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Indians notebook: Braun’s troubles are talk of locker room

SEATTLE: The visiting clubhouse television was tuned into the MLB Network late Monday afternoon as a handful of Indians players lounged around the set and watched as news of Milwaukee slugger Ryan Braun’s suspension broke.

Braun, the 2011 National League MVP, was suspended without pay for the remainder of the season (which amounts to 65 games) for his part in the latest performance-enhancing drug scandal coming out of Florida.

Having previously denied any ties to the now-closed anti-aging clinic Biogenesis of America, Braun released a statement that said in part, “I am not perfect, I realize now that I have made some mistakes.”

Although there were some snickers and plenty of side talk in the visitors locker room over the big news of the day, Indians players were in no mood to go on the record about the ongoing controversy staining the credibility of the nation’s pastime.

Both first baseman Nick Swisher and designated hitter Jason Giambi, two of the Tribe’s elder statesmen and usual locker room spokesmen, declined to speak on the sensitive subject.

Indians manager Terry Francona sounded like he would have preferred to plead the fifth as well, but knew as a veteran ambassador of the game, he needed to at least make a general statement.

“I don’t want to make too much of a comment because typically that’s not a very smart thing to do,” he said. “But I do know that I really care about our game. So I hope that at some point, we’re able as a game to get past this where we’re just talking about baseball.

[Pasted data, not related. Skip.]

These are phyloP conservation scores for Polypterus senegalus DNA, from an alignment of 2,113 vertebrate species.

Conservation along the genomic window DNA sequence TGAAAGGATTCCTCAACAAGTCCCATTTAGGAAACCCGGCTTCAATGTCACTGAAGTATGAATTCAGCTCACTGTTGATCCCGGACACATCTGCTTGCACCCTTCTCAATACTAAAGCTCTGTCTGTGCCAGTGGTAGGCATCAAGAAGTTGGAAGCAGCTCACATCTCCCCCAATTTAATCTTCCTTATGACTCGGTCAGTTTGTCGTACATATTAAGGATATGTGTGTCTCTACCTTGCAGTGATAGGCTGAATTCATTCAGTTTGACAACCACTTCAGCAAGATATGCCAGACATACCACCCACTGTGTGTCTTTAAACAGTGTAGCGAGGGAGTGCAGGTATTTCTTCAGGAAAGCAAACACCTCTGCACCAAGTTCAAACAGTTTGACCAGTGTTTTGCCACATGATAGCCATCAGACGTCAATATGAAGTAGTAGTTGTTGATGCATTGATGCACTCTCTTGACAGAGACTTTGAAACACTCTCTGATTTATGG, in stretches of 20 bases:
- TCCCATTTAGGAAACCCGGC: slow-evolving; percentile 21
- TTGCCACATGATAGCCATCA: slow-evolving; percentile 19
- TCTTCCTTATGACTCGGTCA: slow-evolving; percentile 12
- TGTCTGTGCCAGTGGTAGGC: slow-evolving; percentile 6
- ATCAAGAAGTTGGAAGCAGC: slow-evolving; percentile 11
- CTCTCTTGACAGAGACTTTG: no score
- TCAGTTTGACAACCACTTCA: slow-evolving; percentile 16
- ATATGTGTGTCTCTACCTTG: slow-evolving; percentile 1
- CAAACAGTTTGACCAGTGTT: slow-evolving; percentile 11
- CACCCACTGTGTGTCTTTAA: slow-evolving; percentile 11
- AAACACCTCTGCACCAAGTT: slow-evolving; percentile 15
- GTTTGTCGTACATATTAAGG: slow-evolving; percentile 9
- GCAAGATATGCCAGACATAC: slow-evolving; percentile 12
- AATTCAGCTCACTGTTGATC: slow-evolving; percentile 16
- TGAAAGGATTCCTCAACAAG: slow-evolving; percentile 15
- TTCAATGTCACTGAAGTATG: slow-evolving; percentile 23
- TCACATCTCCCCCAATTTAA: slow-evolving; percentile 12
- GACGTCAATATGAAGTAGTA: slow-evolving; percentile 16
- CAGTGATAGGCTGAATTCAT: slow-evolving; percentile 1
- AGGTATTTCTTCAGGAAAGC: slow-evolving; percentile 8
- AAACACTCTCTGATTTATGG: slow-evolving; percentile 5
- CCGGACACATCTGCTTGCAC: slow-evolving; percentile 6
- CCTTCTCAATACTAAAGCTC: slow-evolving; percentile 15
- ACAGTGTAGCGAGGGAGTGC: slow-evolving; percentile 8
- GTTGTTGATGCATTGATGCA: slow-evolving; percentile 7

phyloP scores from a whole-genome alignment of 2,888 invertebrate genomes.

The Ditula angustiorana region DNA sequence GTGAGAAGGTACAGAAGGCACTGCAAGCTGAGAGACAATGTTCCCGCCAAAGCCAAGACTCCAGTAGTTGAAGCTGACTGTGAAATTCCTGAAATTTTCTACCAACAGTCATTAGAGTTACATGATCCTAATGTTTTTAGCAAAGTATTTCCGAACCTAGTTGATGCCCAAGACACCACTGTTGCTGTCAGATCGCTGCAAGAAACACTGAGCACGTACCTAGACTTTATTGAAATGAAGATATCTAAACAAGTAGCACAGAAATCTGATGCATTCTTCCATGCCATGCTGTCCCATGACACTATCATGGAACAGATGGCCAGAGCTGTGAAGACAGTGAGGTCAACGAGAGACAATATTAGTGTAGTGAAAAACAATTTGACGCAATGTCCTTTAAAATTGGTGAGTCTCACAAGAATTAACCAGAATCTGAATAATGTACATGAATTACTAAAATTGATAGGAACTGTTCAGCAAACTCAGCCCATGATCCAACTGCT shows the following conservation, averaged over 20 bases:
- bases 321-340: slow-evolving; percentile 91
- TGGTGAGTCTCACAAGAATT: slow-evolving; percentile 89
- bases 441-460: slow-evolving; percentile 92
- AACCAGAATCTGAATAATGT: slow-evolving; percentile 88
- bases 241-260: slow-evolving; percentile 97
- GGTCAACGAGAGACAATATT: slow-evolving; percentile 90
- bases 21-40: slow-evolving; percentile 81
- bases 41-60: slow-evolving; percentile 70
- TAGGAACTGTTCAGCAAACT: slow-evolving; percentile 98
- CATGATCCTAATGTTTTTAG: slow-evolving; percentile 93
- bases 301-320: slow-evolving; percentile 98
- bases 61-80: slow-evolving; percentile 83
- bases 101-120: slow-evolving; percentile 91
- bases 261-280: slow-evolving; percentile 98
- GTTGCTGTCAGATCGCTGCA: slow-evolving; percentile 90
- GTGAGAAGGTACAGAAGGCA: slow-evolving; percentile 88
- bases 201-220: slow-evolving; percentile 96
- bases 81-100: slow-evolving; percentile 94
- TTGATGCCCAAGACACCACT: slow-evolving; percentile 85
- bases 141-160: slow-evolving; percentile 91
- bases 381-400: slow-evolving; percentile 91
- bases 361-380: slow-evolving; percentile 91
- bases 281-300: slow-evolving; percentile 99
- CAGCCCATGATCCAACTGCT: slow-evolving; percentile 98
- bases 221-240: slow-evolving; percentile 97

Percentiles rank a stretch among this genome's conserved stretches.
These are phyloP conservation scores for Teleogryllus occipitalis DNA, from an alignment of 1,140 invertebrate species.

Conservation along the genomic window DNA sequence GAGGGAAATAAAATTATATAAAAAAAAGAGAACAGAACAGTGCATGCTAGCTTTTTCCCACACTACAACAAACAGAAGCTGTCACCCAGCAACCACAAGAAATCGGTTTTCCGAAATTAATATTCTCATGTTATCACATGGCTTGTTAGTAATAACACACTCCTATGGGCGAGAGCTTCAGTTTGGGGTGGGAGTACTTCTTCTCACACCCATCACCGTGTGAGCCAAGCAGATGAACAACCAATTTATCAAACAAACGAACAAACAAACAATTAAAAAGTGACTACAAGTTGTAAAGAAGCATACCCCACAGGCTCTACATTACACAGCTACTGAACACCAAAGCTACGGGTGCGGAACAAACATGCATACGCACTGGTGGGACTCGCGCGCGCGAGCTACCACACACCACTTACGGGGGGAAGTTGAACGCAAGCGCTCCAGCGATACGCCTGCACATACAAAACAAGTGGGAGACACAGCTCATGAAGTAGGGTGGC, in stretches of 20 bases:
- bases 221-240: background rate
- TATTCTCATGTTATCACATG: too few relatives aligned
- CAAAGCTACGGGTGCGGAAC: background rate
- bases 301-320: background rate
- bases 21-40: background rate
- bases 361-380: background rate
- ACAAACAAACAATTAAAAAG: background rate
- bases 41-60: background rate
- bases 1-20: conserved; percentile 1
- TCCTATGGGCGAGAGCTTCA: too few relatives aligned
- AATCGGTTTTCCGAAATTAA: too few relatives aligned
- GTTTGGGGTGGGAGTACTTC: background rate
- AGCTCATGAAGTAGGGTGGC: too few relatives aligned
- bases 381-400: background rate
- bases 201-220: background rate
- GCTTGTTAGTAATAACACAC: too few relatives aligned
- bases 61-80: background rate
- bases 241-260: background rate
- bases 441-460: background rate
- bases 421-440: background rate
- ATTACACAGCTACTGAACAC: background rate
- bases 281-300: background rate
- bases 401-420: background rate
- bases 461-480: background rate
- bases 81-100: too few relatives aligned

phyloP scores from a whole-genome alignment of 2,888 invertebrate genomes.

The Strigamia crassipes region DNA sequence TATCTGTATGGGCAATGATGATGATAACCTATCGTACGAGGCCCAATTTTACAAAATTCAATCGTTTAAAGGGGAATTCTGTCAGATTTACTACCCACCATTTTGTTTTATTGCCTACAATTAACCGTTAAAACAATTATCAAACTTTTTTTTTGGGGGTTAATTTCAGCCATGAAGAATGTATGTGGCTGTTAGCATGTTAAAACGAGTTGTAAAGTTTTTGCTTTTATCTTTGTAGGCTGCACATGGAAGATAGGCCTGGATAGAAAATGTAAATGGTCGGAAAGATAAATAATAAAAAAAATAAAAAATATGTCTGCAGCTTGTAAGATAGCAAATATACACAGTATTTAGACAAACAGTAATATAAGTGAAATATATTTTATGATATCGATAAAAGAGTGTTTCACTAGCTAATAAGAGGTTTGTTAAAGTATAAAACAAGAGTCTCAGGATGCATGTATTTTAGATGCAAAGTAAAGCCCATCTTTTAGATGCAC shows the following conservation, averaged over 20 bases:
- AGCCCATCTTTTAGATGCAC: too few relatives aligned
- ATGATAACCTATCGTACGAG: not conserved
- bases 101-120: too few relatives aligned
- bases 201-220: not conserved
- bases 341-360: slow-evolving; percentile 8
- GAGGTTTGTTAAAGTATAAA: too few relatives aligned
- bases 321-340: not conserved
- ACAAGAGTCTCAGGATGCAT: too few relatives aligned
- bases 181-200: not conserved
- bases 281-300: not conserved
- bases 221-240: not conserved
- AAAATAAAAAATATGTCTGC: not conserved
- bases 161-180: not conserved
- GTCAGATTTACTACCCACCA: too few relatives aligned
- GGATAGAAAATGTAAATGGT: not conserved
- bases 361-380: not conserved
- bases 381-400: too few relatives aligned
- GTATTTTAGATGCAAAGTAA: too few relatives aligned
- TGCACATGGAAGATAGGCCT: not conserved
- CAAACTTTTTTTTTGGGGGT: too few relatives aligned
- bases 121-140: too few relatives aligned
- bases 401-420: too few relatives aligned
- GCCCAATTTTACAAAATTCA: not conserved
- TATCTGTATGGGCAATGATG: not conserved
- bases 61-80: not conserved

“I know there’s a lot of people smarter than me trying to figure out how to do that. I also think that, because I’m around these guys so much, there are a lot of good people in this game. But our game’s no different than life. Athletes aren’t exempt from mistakes. But I do hope, for our game’s sake, that we figure this out.”

WEDGE SENT TO HOSPITAL — Mariners manager and former Indians skipper Eric Wedge experienced dizziness halfway through his team’s batting practice late Monday afternoon.

Wedge was helped off the field, evaluated by a team doctor and then transported to a Seattle hospital for further precautionary tests.

“Eric had dizzy spells during batting practice, but he’s fine,” Mariners general manager Jack Zduriencik said. “He’s been evaluated by doctors and everything looks good, real good. Everything seems to be normal. But what we’re doing is we’re going to be very cautious about this. So he’s going to get checked [Monday] night at the hospital to make sure we cover all our bases.”

Seattle bench coach Robbie Thompson managed the game in Wedge’s absence. Zduriencik said he expected Wedge to be back in the dugout in time for tonight’s game.

— Stephanie Storm


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